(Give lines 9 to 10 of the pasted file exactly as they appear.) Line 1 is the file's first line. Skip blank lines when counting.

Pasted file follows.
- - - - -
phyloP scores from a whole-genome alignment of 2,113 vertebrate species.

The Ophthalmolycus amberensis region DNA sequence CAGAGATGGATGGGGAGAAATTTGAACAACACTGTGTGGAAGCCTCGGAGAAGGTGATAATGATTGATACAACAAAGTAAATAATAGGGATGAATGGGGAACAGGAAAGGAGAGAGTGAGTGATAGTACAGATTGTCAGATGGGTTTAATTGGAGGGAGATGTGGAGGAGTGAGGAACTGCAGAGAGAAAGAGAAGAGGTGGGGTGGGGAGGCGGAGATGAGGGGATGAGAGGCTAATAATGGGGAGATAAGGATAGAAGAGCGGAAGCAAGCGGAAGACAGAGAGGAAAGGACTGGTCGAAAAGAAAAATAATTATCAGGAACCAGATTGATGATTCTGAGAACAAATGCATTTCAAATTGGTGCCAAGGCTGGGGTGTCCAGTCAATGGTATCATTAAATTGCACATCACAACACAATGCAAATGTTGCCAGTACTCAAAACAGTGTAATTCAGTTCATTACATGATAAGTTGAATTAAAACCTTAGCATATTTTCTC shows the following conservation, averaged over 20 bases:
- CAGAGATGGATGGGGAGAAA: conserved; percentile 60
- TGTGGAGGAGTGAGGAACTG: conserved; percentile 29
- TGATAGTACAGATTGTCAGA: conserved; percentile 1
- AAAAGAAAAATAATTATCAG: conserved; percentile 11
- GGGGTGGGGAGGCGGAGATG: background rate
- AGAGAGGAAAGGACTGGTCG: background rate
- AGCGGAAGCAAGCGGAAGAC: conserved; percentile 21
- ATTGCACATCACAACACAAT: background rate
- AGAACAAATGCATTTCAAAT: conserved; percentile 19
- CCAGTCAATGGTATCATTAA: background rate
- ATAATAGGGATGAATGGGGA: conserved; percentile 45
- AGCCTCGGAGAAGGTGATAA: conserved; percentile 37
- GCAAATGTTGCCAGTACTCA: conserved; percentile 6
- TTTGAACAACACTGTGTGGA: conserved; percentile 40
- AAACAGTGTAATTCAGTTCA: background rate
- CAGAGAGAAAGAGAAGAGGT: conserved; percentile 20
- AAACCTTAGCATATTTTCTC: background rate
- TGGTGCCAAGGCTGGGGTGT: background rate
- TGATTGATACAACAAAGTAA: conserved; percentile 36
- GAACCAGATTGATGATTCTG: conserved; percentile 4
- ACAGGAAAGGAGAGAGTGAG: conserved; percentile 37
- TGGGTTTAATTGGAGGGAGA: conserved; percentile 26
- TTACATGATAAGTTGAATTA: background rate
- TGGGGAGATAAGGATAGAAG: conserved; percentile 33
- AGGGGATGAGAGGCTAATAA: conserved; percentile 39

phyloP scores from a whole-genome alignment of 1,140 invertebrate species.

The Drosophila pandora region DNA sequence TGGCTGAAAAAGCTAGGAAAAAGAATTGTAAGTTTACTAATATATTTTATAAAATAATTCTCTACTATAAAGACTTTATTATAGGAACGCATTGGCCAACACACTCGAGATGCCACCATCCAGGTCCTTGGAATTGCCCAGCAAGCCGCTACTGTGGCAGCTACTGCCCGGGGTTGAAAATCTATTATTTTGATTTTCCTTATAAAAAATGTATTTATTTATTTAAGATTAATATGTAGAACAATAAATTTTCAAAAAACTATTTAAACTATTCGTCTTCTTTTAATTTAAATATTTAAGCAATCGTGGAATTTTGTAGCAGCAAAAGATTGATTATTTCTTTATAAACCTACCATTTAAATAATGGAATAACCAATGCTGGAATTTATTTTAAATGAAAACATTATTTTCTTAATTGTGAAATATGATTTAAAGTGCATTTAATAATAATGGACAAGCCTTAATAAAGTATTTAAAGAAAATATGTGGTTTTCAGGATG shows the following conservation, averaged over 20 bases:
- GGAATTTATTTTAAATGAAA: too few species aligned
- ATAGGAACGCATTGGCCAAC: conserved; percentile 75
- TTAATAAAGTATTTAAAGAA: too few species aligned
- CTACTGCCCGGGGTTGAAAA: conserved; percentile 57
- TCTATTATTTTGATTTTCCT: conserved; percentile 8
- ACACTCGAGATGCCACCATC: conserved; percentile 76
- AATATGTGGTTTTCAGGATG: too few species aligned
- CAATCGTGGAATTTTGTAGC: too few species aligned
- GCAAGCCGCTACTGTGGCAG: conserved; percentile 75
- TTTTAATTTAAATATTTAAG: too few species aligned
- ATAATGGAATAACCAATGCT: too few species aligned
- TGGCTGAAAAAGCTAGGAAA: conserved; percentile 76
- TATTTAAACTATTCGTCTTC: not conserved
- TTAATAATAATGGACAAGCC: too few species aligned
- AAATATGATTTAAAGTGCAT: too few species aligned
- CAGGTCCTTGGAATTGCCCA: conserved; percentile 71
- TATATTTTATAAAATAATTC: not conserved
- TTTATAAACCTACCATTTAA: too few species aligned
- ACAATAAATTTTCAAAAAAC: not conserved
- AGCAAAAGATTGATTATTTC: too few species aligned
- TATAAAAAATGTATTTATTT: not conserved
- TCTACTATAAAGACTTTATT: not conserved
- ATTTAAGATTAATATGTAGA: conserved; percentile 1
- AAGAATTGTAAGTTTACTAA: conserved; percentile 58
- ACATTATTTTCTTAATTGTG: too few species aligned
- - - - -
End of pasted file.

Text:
- AGCGGAAGCAAGCGGAAGAC: conserved; percentile 21
- ATTGCACATCACAACACAAT: background rate